Monday, April 11, 2011

The Rocky Road to Diagnosis

“You look depressed.  I’m going to start you off with an antidepressant and refer you to a psychiatrist.”

I looked at the neurologist in utter disbelief; I was there because I was in pain.  I had been plagued by excruciating migraines almost everyday, for well over a month.  I was sitting in his office, my head feeling like it was going to explode, and he was telling me that I looked depressed!

I was 15 and this was neither the first time, nor the last time a doctor would assume I had depression.

While many know exactly when they became ill, I can only narrow it down to the summer of ‘98.  I was only 13, but I know I never felt the same after that particularly stressful summer.  I ignored my symptoms for the first year, attributing them to other causes. 

Although excessively tired at the time of my trip to the neurologist, I didn’t think much of it.  Fatigue by definition is caused by exertion, so I figured it was caused by something I was doing.  I blamed it on the fact that school started too early in the morning.  During the weekends and the summer I rationalized that I was making up for lost sleep.

I decided that the pain I was always in was from my backpack or gym class.  When I did go to a doctor about the pain, I was told it was just growing pains and it would eventually go away.

Previously, I had no trouble getting good grades in advanced courses while involved in multiple extracurricular activities.  I found myself having to give up those activities and honors courses, and still I couldn’t seem to keep up.

By the time I was 16, I would be worn out after only working a four and a half hour shift at my summer job.  This time I couldn’t blame my fatigue on getting up too early; my shift began in the evening.  If I wasn’t at work I was usually sleeping; with all the sleep I was getting, the fact that I always woke up feeling like I had just pulled an all-nighter made little sense. I was so exhausted that I couldn’t think straight. The aches and pains that I used to be able to ignore became more distracting than ever. 

I was confused and frustrated.  I was sure something wasn’t right, but none of the doctors I saw could figure anything out.  Doctor after doctor told me all my test results were fine.

A couple doctors insisted I should see a psychiatrist, but I knew I was not depressed.  I even did research to see if it was possible to have depression and not know it.  I found I was lacking key symptoms of depression—I neither felt depressed nor lacked interest.  I wanted to do everything I used to.  I even tried on a daily basis to continue as if nothing was wrong, but the energy was not there.  What was wrong with me?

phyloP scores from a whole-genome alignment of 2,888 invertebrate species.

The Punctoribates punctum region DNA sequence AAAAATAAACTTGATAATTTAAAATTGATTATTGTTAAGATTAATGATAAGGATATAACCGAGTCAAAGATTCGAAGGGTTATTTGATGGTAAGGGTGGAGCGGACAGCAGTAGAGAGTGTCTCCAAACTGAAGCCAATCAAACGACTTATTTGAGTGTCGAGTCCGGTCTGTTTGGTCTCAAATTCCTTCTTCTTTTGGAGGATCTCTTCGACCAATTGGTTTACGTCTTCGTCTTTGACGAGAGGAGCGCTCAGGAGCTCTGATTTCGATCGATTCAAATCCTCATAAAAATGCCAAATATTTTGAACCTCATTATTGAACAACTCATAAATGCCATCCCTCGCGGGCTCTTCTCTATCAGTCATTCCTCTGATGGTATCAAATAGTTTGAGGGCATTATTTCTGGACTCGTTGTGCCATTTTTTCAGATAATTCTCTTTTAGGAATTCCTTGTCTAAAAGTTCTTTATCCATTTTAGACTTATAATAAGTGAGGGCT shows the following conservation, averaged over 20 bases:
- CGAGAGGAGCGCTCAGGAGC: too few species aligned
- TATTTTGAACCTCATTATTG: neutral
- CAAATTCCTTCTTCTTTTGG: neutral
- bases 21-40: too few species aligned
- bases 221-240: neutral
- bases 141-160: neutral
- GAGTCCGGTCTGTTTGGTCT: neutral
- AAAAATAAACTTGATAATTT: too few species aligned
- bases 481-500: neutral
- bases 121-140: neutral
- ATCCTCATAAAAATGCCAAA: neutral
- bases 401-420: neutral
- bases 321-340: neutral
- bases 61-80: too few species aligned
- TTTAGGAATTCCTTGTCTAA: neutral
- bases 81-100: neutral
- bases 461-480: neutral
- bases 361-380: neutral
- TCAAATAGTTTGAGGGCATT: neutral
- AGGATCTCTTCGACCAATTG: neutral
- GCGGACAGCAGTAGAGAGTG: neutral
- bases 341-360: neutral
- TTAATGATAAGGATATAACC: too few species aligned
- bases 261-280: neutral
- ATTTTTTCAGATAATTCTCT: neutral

Eventually, I came across the name “Chronic Fatigue Syndrome” and did some research.  It explained everything I had been going through.  Thinking I finally had an answer, I went to my doctor asking him if that could possibly be the cause of all my symptoms.  He went on a spiel about how CFS was not really an illness in and of itself and that it is usually something else. 

My doctor said he would run some tests and see if I had Lyme disease or Mononucleosis and rule out anything else.  When the tests all came back negative, he decided that I must have depression.  I argued with him and he said that I had to be open to the possibilities.  So, to prove that I was open-minded, and that he was wrong, I went to a psychiatrist, who informed me that I did not have depression. 

When I went back to my doctor, he proceeded to tell me that I should get a second opinion.  I told him that was ridiculous and that it would take forever to get another appointment; so he agreed to give me a referral to a rheumatologist in the meantime, to see if I had fibromyalgia.

It was the rheumatologist who ultimately diagnosed me with CFS and FM.  I was 17 by then. 

After such a long struggle, I finally had a diagnosis.  It had taken over three years.  I wasn’t a hypochondriac, and I wasn’t lazy.  Something was legitimately wrong with me.  I knew that there wasn’t a cure and that there probably wasn’t much that could be done for my symptoms, but nonetheless I was relieved. 

(Story to be continued in upcoming posts.)

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